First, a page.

Birmingham City Council has been told it is failing to improve quickly enough six months after a damning report found it was failing to provide basic services and had let down the poorest areas of the city.
A panel set up by the Government said poor leadership by the council's top politicians was holding back attempts to deal with its problems.
And it means the council is in danger of being broken up into two or more smaller authorities, or simply taken over by the Government, which could send in its own officials to manage services.
But the local authority's leader Sir Albert Bore insisted he was "confident" progress was being made.
The latest warning comes from a panel chaired by business leader John Crabtree, a former senior partner of Birmingham law firm Wragge & Co and former president of Birmingham Chamber of Commerce.
He was appointed by the Government in January to monitor the council's attempts to improve but he has now sent a damning assessment to Greg Clarke, the Secretary of State for Communities and Local Government, saying too little has changed in the first six months.
And he warned that the council's leaders "may still not understand the scale of the task".
It follows a report in December by former top civil servant Bob Kerslake which warned Birmingham was failing to get "basic services" such as street cleaning and bin collection right.
Cash had poured into big city centre projects while residents in poorer parts of the city had been left without jobs or skills, Lord Kerslake's report said.
And businesses, community groups and hospitals in the city find the council almost impossible to work with - because it thinks it knows best about everything.
The Government gave Birmingham 12 months to improve, and warned there would be drastic action if it didn't, including potentially breaking up the authority.
But halfway towards the deadline, the Birmingham Independent Improvement Panel, chaired by Mr Crabtree, has warned: "While elements of the plan are on track, there are a number of key areas where there has been less progress than expected."
And it said: "While the panel commends the energy and commitment demonstrated by the chief executive and his team, there remain questions about whether the senior political leadership of the council fully understands the scale of change required.
"We are not yet seeing the radical shifts necessary to address the starkest of Lord Kerslake's criticisms relating to the council's culture."
Where the council is going wrong - and where progress is being made
Mr Crabtree's report says "The senior political leadership of the council, in spite of assertions to the contrary, may still not understand the scale of the task facing the council, and the enormous culture change needed right across the organisation by politicians and staff at all levels if the residents of the City are to be well served.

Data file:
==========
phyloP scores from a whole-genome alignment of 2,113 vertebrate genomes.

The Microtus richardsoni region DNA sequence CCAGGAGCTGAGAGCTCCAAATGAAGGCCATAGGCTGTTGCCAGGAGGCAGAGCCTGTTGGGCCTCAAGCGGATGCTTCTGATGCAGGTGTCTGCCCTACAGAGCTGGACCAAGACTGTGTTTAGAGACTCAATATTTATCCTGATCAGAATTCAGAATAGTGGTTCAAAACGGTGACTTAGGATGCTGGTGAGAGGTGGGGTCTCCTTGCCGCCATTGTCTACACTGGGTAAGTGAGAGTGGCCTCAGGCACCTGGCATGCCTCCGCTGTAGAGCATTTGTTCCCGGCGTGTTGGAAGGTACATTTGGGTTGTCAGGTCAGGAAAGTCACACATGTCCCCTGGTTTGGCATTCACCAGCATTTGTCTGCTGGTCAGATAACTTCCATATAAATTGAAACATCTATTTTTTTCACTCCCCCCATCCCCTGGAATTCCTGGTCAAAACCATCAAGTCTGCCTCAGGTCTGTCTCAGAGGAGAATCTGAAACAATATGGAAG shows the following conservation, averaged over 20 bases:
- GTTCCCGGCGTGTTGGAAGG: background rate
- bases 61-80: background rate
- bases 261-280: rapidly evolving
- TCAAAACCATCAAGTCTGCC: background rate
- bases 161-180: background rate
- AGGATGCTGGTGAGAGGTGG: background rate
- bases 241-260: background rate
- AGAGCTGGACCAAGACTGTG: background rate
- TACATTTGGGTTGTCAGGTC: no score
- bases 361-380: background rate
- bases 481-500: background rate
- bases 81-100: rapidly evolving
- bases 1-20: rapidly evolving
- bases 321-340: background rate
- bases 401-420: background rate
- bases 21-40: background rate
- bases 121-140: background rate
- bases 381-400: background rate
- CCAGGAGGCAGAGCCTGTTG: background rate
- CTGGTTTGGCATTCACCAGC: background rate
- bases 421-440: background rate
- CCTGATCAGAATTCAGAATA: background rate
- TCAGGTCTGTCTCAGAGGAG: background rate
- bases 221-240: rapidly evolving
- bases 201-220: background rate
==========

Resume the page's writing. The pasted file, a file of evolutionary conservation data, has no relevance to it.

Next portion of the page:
"We continue to observe a council where the politicians with most influence are focusing too much on the inner political workings of the authority rather than engaging widely and enthusiastically with external partners and the communities of Birmingham."
Getting more senior managers to help the chief executive
The authority agreed to appoint more senior managers in March, "however three months later the roles had still not been advertised".
Doing a better job of telling people what's good about Birmingham
The council says it will have a strategy for doing this in September. "Such delay does not inspire sufficient confidence that the council's key stakeholders will be, or will feel, involved and informed."
Improving the way the council works with other organisations in the city
The council was slow to do this but "very recently there have been more encouraging signs of progress".
Dealing with a massive budget deficit - expected to be £250 million over two years
Progress has been slow but "the council has recently got back on track with the challenging timetable and recognises the intensity of effort now required to achieve the planned multi-year programme of service reform".
Drawing up an improvement plan and ensuring the council has the right staff
It is "encouraging" that progress is being made.
Birmingham City Council leader Sir Albert Bore and chief executive Mark Rogers said in a joint statement: "We accept that the council has taken some time to get out of the starting blocks in a number of areas but we are confident that we are now moving forward at pace and on all fronts.
"There will be an acceleration of the actions required over the summer, which will include progressing the recruitment of senior officers to increase strategic capacity; running networking events with partners to develop a shared and long-term vision for the city; and completing a programme of workshops across all service areas to develop our financial planning for both the short and longer term.
"We are pleased that the panel has recognised 'encouraging progress' in relation to member roles and responsibilities in terms of employment and human resources; the reworking of district committee responsibilities; the reduction of scrutiny committees; the alignment of the Leader's Policy Statement and Future Council programme; and the creation of a member development plan that is already being implemented.
"The leadership of the council is fully committed to this programme of wide-ranging a fundamental change and we are pleased the panel has accepted our reassurance on this and that pace will now increase in order for us to demonstrate significant progress by September."